Howdy, Stranger!

It looks like you're new here. If you want to get involved, click one of these buttons!

Examples: Monday, today, last week, Mar 26, 3/26/04
Welcome home! Please contact lincoln@newbuddhist.com if you have any difficulty logging in or using the site. New registrations must be manually approved which may take up to 48 hours. Can't log in? Try clearing your browser's cookies.

Francis Lucille and Advaita

KeromeKerome Certainty is the enemy of wonderThe Continent Veteran
edited January 7 in General Banter

Have you ever heard of a French man named Francis Lucille? He was Rupert Spira's teacher and part of Jean Klein's heritage. So more in the direction of Advaita than standard Buddhism.

Below is a link to his blog, which has over 250 questions, answers and simple pointers, I hear it often goes down for whatever reason, so thought I'd share it here as he seems a worthwhile teacher and articulator of truth.

https://francis.ugjka.net/eng/index.html

Ask yourself who is hypnotized. Inquire deeply. Who is it? Where is it? You will find that it is not possible to find such an entity. If you explore your mind and your body, you will find a few concepts that you identify with like “I am a woman”, “I am a human being”, “I am a lawyer”, etc.. You can also find certain sensations in your body, certain areas that are more opaque, more solid, that you identify with as well. But when you look more closely, it becomes obvious that you are not this sensation in your chest, nor this thought of being a woman, since feelings and thoughts come and go and what you really are is permanent. At this very moment, the hypnosis ends. The occurrence of these thoughts and feelings is less of a problem than your identification with them. As soon as you become aware of them, you distance yourself. You are free. In this freedom, you do not locate yourself anywhere. It is important to stay in this non-localization, as we have the tendency to hasten to take hold of a new identification as soon as we have let go of the previous one, like a monkey who doesn’t let go of a branch before latching onto another.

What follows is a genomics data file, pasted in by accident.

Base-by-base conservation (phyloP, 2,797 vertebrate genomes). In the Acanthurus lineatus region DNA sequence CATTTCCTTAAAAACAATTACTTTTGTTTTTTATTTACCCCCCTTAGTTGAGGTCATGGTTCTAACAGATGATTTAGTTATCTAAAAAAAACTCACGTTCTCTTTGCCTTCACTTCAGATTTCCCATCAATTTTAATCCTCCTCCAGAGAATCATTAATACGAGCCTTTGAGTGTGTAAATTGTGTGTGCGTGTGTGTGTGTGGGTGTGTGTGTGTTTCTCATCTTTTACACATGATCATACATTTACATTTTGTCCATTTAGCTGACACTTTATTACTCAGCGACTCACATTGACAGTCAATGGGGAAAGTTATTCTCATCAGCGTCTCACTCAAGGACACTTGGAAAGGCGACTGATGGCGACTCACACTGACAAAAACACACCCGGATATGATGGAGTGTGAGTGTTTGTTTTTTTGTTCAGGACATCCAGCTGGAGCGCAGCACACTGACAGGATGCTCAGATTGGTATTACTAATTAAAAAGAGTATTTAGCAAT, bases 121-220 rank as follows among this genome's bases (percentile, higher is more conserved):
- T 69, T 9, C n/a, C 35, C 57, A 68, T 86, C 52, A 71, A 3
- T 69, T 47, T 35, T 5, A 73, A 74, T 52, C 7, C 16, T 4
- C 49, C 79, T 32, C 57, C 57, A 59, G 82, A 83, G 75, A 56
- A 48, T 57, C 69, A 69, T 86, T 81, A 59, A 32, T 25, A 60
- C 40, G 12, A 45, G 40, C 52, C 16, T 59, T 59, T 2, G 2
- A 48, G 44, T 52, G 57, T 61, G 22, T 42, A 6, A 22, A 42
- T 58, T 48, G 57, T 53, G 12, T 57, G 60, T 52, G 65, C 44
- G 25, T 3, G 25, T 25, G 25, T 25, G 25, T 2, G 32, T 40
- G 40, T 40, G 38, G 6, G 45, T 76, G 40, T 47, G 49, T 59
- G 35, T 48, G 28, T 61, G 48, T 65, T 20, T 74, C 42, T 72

You will see how wonderful it is to live in the air in this way, without hanging on, unattached. In the beginning, it seems a bit strange, although your new attitude doesn’t constitute an obstacle to anything. You can always fulfill your functions as a mother or as a lawyer, feel your body and so forth. In fact, to be nothing, in the air, no where, is very practical. It simplifies life a great deal. Do not be content merely to understand. Put your understanding into practice. Try being nobody. Let go of the branches

how

Comments

  • KeromeKerome Certainty is the enemy of wonder The Continent Veteran

    Since the point last year where I more or less acknowledged that my path was carrying me away from a pure Buddhist expression along the lines of Ajahn Chah and the Thai Forest Tradition, I have been reading a variety of teachers which eventually led me to Advaita. In a way a lot of it is not dissimilar to Zen, if you read texts such as the one I quoted above.

    I enjoy the freshness of it, the directness of it. It has a lot of immediacy which reminds me of Zen, and if you keep in mind a lot of the core lessons from Buddhism about craving and letting go, it is like these writings from the world of Advaita are complementary. Somehow I feel that deep inside they make something more whole.

  • KeromeKerome Certainty is the enemy of wonder The Continent Veteran

    The mind is not the locus of enlightenment, which is the direct experience of the Self, by the Self, through the Self, without any intermediary agent such as thoughts, body sensations or external sense perceptions. However, your statement "the mind is a tool to be used to the maximum of its capacity in the way to knowledge" is correct as shown in the previous paragraph.

    Now in Advaita the word ‘Self’ with a capital S means the greater self which we all are a part of, more or less the interdependent universe.

Sign In or Register to comment.